Llano notebooks need to be out during the summer to make good back to school items. Since I'm fine with my current I7 laptop (cept for the part where it's kinda heavy) what I really care about is Bulldozer. Stop the fluff and give us Bulldozer already AMD.
I found this "out there". It looks like the same thing:
To me, something doesn't seem right:
Is this for 3D on a laptop? The i7 2630QM sounds like notebook part.
Are the two graphics implementations even on-par with each other?
Are both in-chip or discreet (again notebook compatibility)?
If you will be using a discreet graphics card for rendering (either AMD or NV), for a desktop PC, does any of this matter?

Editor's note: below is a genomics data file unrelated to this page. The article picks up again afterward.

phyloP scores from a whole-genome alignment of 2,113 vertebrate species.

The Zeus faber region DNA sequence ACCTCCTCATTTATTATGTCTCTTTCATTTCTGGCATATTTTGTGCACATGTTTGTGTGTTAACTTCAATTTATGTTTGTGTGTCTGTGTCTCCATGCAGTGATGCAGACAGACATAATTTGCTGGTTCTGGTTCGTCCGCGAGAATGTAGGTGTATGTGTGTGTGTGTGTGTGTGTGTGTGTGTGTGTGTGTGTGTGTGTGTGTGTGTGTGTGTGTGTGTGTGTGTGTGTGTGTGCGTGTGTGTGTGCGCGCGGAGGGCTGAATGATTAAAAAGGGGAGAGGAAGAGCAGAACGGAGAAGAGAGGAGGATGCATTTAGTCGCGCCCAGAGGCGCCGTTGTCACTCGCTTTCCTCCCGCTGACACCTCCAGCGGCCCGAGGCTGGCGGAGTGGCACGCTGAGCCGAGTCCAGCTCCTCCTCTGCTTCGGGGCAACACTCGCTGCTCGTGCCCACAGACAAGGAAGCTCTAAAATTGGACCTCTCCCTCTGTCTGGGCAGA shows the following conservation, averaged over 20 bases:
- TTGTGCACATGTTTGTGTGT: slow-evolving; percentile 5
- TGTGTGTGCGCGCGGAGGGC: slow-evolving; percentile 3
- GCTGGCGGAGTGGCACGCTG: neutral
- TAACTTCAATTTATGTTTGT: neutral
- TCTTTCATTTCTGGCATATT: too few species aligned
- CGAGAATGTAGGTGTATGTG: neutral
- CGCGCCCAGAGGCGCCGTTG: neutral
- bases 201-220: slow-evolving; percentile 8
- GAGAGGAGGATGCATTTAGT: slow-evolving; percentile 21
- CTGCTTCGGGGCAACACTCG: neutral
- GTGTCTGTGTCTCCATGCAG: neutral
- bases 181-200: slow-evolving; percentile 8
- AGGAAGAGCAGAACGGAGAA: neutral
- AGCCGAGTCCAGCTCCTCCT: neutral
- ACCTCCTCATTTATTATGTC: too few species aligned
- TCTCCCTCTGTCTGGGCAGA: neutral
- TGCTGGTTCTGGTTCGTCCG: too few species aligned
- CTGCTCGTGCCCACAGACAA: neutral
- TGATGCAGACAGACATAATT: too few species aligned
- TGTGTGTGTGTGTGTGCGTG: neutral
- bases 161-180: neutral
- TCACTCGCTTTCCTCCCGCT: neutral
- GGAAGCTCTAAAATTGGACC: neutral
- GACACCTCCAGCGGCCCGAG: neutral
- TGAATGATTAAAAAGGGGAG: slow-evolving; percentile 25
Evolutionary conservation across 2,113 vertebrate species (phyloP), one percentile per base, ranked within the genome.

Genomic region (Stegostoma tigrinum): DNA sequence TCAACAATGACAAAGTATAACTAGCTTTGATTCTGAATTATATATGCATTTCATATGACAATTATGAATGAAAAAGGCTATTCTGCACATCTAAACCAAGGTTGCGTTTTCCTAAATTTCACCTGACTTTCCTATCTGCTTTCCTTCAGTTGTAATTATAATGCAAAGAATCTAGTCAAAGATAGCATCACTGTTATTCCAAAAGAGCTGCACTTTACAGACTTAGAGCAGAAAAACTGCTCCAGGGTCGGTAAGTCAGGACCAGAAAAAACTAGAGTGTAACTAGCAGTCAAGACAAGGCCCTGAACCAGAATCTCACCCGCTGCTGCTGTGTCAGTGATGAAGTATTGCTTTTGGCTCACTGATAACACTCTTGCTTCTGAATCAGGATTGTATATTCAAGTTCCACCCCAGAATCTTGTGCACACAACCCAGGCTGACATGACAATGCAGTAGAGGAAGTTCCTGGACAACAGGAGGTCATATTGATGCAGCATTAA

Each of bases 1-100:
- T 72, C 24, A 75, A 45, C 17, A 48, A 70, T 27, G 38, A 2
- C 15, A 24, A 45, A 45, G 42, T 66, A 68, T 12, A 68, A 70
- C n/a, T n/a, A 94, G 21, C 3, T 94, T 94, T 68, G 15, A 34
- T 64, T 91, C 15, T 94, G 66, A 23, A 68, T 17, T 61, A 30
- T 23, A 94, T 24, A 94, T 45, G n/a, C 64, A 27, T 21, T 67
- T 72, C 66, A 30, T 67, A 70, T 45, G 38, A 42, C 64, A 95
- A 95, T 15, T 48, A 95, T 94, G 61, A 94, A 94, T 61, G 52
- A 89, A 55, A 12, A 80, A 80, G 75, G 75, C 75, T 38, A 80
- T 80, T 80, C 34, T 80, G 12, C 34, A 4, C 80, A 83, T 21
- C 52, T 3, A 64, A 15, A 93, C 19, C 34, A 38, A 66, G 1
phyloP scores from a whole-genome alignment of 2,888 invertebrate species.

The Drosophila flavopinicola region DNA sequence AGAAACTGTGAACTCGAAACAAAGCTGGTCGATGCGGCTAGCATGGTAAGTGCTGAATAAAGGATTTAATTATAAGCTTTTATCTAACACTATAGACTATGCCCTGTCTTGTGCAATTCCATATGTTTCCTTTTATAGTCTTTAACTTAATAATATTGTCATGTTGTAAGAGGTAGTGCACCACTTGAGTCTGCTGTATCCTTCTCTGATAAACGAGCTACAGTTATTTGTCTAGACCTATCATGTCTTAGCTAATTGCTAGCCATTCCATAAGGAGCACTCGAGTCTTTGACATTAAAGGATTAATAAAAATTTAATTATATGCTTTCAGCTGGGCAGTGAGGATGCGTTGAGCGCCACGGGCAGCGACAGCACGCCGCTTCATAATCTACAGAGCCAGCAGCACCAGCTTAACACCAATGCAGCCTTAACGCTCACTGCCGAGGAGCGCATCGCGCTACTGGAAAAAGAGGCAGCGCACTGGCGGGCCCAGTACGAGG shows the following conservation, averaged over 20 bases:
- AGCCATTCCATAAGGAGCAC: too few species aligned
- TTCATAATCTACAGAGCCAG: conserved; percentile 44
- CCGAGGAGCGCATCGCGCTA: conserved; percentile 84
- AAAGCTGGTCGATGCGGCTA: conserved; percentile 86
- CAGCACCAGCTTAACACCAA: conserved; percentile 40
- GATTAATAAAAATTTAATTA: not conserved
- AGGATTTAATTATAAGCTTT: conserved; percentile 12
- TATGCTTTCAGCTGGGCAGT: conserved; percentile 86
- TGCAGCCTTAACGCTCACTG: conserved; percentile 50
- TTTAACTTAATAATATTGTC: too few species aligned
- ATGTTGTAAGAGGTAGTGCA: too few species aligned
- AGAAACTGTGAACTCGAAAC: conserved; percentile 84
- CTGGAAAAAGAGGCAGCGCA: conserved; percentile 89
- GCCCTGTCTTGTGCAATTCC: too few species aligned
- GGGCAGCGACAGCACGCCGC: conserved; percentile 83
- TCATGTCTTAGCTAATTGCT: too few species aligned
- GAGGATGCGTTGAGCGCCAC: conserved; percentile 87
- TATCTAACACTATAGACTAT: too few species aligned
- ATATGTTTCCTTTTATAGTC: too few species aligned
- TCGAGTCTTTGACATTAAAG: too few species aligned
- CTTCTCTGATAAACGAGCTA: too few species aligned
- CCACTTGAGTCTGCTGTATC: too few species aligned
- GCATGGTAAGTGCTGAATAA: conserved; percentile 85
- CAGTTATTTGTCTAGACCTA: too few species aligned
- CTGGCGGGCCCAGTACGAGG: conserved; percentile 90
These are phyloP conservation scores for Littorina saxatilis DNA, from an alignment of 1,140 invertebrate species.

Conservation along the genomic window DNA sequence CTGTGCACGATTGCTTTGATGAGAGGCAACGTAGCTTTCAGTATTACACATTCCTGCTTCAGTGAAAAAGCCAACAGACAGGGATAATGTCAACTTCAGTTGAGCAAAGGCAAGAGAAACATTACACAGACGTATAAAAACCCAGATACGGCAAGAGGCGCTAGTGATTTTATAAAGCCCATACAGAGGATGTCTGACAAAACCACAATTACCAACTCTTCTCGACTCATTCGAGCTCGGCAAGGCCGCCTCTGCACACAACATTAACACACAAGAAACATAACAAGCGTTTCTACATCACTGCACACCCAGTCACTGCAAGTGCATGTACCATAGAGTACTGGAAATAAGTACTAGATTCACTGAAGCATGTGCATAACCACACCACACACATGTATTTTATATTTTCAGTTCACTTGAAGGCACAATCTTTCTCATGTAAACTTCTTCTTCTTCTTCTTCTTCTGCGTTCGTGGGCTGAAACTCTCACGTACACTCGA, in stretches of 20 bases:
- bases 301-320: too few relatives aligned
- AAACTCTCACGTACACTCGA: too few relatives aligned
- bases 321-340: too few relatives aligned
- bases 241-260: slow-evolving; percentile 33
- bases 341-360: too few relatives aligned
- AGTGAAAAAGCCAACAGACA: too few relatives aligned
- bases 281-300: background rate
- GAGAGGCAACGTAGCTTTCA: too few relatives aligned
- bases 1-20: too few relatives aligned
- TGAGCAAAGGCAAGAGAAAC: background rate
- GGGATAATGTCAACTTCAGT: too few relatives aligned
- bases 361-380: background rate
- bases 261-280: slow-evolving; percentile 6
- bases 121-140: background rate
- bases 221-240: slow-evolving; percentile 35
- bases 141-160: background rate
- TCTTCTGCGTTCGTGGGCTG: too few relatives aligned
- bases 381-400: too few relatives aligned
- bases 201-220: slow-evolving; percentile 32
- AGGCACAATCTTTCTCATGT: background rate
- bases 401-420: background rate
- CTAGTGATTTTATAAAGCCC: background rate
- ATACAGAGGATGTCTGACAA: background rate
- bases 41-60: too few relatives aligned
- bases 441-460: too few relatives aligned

[citation][nom]mateau[/nom]Intel is not a graphic’s design house. But now they have to be to keep their CPU business competitive. That means they are designing graphics gpu’s to penetrate a market that is owned 100% by AMD and Nvidia.[/citation]
That... Remember Larabee?
With ARM getting more market share from the smartphones and tablets arena, Intel has to be smarter and keep an open mind for a change (not forcing x86 like in the old days >_>). They're losing market cause they're just too stubborn to make deals with either AMD (yes, them) or nVidia for more patents that cover their deficiency. To be fair though, I don't really know if they want an ARM killer, cause you can't kill it in the low power market and keep the same performance with CISC; you'd need like 3 shrink processes ahead to be close or a little better (like 40nm now and Intel on 22nm and so on).
Anyway, on the AMD topic here... They're putting a new product on the table that seems to deliver a LOT on the mobile market. Let's see what Intel does here...